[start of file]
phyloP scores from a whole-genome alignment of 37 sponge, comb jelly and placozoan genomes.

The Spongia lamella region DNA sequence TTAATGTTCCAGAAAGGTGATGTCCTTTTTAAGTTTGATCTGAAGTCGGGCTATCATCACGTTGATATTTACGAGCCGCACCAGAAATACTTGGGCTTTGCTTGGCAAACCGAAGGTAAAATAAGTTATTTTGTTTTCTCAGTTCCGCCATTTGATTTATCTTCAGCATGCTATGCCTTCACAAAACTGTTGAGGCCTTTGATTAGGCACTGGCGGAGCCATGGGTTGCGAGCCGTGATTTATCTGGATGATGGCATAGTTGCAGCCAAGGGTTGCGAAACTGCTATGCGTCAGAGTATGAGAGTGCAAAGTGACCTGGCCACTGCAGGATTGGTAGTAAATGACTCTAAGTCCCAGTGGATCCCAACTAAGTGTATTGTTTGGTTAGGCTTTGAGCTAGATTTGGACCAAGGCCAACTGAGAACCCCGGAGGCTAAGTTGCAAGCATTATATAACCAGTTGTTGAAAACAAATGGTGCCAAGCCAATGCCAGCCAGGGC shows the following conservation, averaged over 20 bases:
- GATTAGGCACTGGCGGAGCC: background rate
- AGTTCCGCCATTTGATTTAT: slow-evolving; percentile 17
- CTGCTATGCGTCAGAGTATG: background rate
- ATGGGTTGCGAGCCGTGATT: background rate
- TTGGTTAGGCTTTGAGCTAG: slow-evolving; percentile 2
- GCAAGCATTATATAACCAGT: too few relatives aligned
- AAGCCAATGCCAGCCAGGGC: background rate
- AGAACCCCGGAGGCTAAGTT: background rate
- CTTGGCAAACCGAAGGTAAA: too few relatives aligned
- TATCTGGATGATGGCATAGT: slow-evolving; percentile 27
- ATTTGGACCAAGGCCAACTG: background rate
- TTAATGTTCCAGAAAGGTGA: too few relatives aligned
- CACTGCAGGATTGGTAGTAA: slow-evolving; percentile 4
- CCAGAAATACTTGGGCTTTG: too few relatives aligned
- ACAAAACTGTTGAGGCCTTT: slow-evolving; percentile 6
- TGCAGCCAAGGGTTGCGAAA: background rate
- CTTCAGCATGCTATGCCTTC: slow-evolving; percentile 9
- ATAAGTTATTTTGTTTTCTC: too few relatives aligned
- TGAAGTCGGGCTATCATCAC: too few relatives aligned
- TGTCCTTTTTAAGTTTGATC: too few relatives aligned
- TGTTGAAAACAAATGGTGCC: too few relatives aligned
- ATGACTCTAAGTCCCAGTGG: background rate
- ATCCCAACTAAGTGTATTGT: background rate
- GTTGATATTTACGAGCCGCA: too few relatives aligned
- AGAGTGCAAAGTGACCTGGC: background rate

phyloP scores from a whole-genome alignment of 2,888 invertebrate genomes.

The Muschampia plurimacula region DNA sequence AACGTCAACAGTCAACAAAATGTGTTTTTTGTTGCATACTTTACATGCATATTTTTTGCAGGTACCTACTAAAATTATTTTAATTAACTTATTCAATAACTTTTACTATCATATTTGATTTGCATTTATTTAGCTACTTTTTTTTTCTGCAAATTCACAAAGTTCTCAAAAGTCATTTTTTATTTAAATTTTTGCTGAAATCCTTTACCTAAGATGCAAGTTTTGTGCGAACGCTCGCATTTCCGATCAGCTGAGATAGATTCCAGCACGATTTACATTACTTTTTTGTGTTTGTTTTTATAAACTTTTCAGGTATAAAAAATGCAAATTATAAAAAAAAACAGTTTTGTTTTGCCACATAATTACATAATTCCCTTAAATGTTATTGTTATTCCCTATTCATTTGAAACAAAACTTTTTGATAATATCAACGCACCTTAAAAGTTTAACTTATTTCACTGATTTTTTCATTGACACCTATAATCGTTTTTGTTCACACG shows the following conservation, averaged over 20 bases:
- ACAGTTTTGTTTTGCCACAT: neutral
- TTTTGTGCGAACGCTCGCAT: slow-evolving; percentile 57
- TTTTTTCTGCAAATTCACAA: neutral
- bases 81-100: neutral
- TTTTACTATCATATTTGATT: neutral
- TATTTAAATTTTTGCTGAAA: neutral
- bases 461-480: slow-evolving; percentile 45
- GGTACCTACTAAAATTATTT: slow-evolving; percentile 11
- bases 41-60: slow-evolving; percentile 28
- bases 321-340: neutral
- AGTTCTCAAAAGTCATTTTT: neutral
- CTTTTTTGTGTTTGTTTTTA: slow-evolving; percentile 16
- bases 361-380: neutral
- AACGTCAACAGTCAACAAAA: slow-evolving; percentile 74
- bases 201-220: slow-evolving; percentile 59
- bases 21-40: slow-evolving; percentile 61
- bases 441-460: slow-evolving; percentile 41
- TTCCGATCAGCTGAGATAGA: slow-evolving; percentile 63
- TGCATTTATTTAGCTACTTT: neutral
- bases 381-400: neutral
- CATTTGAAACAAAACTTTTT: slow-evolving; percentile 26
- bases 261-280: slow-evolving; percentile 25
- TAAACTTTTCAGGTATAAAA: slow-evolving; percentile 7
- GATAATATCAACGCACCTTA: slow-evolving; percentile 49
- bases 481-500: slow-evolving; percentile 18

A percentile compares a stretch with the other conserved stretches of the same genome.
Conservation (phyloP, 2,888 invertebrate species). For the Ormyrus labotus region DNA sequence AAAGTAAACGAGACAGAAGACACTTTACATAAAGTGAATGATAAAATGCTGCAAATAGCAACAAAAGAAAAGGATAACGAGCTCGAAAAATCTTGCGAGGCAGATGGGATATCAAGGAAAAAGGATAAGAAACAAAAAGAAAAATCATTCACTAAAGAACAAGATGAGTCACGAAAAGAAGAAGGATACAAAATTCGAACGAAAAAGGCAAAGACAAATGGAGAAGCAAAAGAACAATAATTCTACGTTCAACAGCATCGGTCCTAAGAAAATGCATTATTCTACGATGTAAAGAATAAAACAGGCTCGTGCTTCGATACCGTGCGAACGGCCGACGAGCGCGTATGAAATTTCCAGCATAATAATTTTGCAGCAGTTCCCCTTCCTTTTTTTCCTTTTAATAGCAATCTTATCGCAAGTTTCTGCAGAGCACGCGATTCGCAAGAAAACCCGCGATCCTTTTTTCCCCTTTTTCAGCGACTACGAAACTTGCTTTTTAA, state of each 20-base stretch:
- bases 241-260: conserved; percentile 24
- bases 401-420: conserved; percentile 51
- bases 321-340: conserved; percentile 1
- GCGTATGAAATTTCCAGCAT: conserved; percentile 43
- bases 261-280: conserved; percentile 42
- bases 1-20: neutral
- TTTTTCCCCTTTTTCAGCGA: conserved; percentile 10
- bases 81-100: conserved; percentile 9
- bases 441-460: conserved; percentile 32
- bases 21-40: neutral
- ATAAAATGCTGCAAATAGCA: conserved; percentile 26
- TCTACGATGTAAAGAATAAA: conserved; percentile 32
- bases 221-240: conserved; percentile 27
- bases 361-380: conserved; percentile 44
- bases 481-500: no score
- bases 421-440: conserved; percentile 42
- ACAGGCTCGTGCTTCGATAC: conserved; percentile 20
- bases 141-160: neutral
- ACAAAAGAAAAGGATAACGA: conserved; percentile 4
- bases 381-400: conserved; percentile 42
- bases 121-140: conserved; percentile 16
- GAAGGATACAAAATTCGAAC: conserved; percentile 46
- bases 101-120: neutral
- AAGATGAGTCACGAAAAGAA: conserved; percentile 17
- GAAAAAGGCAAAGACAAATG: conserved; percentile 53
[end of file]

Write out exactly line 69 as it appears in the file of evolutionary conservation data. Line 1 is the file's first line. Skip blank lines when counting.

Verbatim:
- bases 221-240: conserved; percentile 27